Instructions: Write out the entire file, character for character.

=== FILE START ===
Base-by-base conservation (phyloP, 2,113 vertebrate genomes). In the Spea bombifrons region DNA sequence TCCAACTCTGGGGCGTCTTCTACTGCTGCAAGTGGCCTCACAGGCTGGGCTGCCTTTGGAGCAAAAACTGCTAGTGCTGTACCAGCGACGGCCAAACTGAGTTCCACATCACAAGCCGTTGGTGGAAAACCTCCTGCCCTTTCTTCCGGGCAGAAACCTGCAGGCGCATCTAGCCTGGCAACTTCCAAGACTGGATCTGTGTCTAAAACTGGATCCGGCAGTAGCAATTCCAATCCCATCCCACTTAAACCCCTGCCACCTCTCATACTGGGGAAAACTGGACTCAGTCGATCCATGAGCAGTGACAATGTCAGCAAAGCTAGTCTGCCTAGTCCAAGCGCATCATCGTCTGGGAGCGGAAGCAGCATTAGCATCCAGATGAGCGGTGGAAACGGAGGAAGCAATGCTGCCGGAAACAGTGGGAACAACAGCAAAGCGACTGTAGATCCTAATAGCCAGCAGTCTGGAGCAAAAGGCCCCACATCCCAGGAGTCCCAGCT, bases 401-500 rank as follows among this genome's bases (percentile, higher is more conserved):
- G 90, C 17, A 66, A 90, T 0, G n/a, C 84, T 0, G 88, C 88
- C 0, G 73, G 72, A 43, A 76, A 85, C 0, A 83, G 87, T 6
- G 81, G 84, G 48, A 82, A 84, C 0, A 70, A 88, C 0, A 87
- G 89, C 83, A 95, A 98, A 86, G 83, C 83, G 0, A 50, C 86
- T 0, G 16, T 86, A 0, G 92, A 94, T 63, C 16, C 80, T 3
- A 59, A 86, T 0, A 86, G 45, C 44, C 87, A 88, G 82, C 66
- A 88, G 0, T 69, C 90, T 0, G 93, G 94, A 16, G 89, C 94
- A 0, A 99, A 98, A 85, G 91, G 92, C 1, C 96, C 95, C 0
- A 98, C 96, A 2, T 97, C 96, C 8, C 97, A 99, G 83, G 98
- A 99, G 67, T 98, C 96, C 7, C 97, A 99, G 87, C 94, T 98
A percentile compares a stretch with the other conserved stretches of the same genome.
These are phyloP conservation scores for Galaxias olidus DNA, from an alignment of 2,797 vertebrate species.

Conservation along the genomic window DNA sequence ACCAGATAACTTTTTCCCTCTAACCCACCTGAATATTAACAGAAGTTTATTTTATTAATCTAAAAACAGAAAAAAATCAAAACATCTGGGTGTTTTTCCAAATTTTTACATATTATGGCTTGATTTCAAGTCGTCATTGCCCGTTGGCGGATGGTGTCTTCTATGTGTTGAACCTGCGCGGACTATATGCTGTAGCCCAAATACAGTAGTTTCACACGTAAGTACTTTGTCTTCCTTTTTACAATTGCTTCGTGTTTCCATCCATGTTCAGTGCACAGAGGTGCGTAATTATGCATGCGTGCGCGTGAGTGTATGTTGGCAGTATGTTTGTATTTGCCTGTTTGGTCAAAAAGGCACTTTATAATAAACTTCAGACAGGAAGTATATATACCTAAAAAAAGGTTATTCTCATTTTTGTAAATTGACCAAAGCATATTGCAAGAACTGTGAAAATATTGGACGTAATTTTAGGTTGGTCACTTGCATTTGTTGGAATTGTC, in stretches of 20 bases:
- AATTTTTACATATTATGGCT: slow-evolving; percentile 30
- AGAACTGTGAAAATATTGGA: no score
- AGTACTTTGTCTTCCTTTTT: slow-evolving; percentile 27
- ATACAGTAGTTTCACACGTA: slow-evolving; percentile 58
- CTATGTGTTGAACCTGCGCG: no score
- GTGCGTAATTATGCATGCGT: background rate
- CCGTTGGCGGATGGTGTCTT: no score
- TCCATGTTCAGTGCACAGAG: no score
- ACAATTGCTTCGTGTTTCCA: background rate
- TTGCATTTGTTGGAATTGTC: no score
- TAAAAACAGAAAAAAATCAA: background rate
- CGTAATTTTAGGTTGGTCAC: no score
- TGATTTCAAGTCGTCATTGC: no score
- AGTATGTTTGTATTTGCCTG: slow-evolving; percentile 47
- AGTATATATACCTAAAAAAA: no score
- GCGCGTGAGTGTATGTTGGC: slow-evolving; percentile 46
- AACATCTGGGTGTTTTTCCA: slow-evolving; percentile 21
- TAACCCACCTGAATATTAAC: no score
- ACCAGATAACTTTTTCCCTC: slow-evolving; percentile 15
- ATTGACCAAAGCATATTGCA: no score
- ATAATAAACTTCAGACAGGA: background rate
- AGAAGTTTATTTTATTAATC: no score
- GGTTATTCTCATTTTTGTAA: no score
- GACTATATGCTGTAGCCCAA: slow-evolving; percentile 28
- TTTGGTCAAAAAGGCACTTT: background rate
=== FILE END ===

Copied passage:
Base-by-base conservation (phyloP, 2,113 vertebrate genomes). In the Spea bombifrons region DNA sequence TCCAACTCTGGGGCGTCTTCTACTGCTGCAAGTGGCCTCACAGGCTGGGCTGCCTTTGGAGCAAAAACTGCTAGTGCTGTACCAGCGACGGCCAAACTGAGTTCCACATCACAAGCCGTTGGTGGAAAACCTCCTGCCCTTTCTTCCGGGCAGAAACCTGCAGGCGCATCTAGCCTGGCAACTTCCAAGACTGGATCTGTGTCTAAAACTGGATCCGGCAGTAGCAATTCCAATCCCATCCCACTTAAACCCCTGCCACCTCTCATACTGGGGAAAACTGGACTCAGTCGATCCATGAGCAGTGACAATGTCAGCAAAGCTAGTCTGCCTAGTCCAAGCGCATCATCGTCTGGGAGCGGAAGCAGCATTAGCATCCAGATGAGCGGTGGAAACGGAGGAAGCAATGCTGCCGGAAACAGTGGGAACAACAGCAAAGCGACTGTAGATCCTAATAGCCAGCAGTCTGGAGCAAAAGGCCCCACATCCCAGGAGTCCCAGCT, bases 401-500 rank as follows among this genome's bases (percentile, higher is more conserved):
- G 90, C 17, A 66, A 90, T 0, G n/a, C 84, T 0, G 88, C 88
- C 0, G 73, G 72, A 43, A 76, A 85, C 0, A 83, G 87, T 6
- G 81, G 84, G 48, A 82, A 84, C 0, A 70, A 88, C 0, A 87
- G 89, C 83, A 95, A 98, A 86, G 83, C 83, G 0, A 50, C 86
- T 0, G 16, T 86, A 0, G 92, A 94, T 63, C 16, C 80, T 3
- A 59, A 86, T 0, A 86, G 45, C 44, C 87, A 88, G 82, C 66
- A 88, G 0, T 69, C 90, T 0, G 93, G 94, A 16, G 89, C 94
- A 0, A 99, A 98, A 85, G 91, G 92, C 1, C 96, C 95, C 0
- A 98, C 96, A 2, T 97, C 96, C 8, C 97, A 99, G 83, G 98
- A 99, G 67, T 98, C 96, C 7, C 97, A 99, G 87, C 94, T 98
A percentile compares a stretch with the other conserved stretches of the same genome.
These are phyloP conservation scores for Galaxias olidus DNA, from an alignment of 2,797 vertebrate species.

Conservation along the genomic window DNA sequence ACCAGATAACTTTTTCCCTCTAACCCACCTGAATATTAACAGAAGTTTATTTTATTAATCTAAAAACAGAAAAAAATCAAAACATCTGGGTGTTTTTCCAAATTTTTACATATTATGGCTTGATTTCAAGTCGTCATTGCCCGTTGGCGGATGGTGTCTTCTATGTGTTGAACCTGCGCGGACTATATGCTGTAGCCCAAATACAGTAGTTTCACACGTAAGTACTTTGTCTTCCTTTTTACAATTGCTTCGTGTTTCCATCCATGTTCAGTGCACAGAGGTGCGTAATTATGCATGCGTGCGCGTGAGTGTATGTTGGCAGTATGTTTGTATTTGCCTGTTTGGTCAAAAAGGCACTTTATAATAAACTTCAGACAGGAAGTATATATACCTAAAAAAAGGTTATTCTCATTTTTGTAAATTGACCAAAGCATATTGCAAGAACTGTGAAAATATTGGACGTAATTTTAGGTTGGTCACTTGCATTTGTTGGAATTGTC, in stretches of 20 bases:
- AATTTTTACATATTATGGCT: slow-evolving; percentile 30
- AGAACTGTGAAAATATTGGA: no score
- AGTACTTTGTCTTCCTTTTT: slow-evolving; percentile 27
- ATACAGTAGTTTCACACGTA: slow-evolving; percentile 58
- CTATGTGTTGAACCTGCGCG: no score
- GTGCGTAATTATGCATGCGT: background rate
- CCGTTGGCGGATGGTGTCTT: no score
- TCCATGTTCAGTGCACAGAG: no score
- ACAATTGCTTCGTGTTTCCA: background rate
- TTGCATTTGTTGGAATTGTC: no score
- TAAAAACAGAAAAAAATCAA: background rate
- CGTAATTTTAGGTTGGTCAC: no score
- TGATTTCAAGTCGTCATTGC: no score
- AGTATGTTTGTATTTGCCTG: slow-evolving; percentile 47
- AGTATATATACCTAAAAAAA: no score
- GCGCGTGAGTGTATGTTGGC: slow-evolving; percentile 46
- AACATCTGGGTGTTTTTCCA: slow-evolving; percentile 21
- TAACCCACCTGAATATTAAC: no score
- ACCAGATAACTTTTTCCCTC: slow-evolving; percentile 15
- ATTGACCAAAGCATATTGCA: no score
- ATAATAAACTTCAGACAGGA: background rate
- AGAAGTTTATTTTATTAATC: no score
- GGTTATTCTCATTTTTGTAA: no score
- GACTATATGCTGTAGCCCAA: slow-evolving; percentile 28
- TTTGGTCAAAAAGGCACTTT: background rate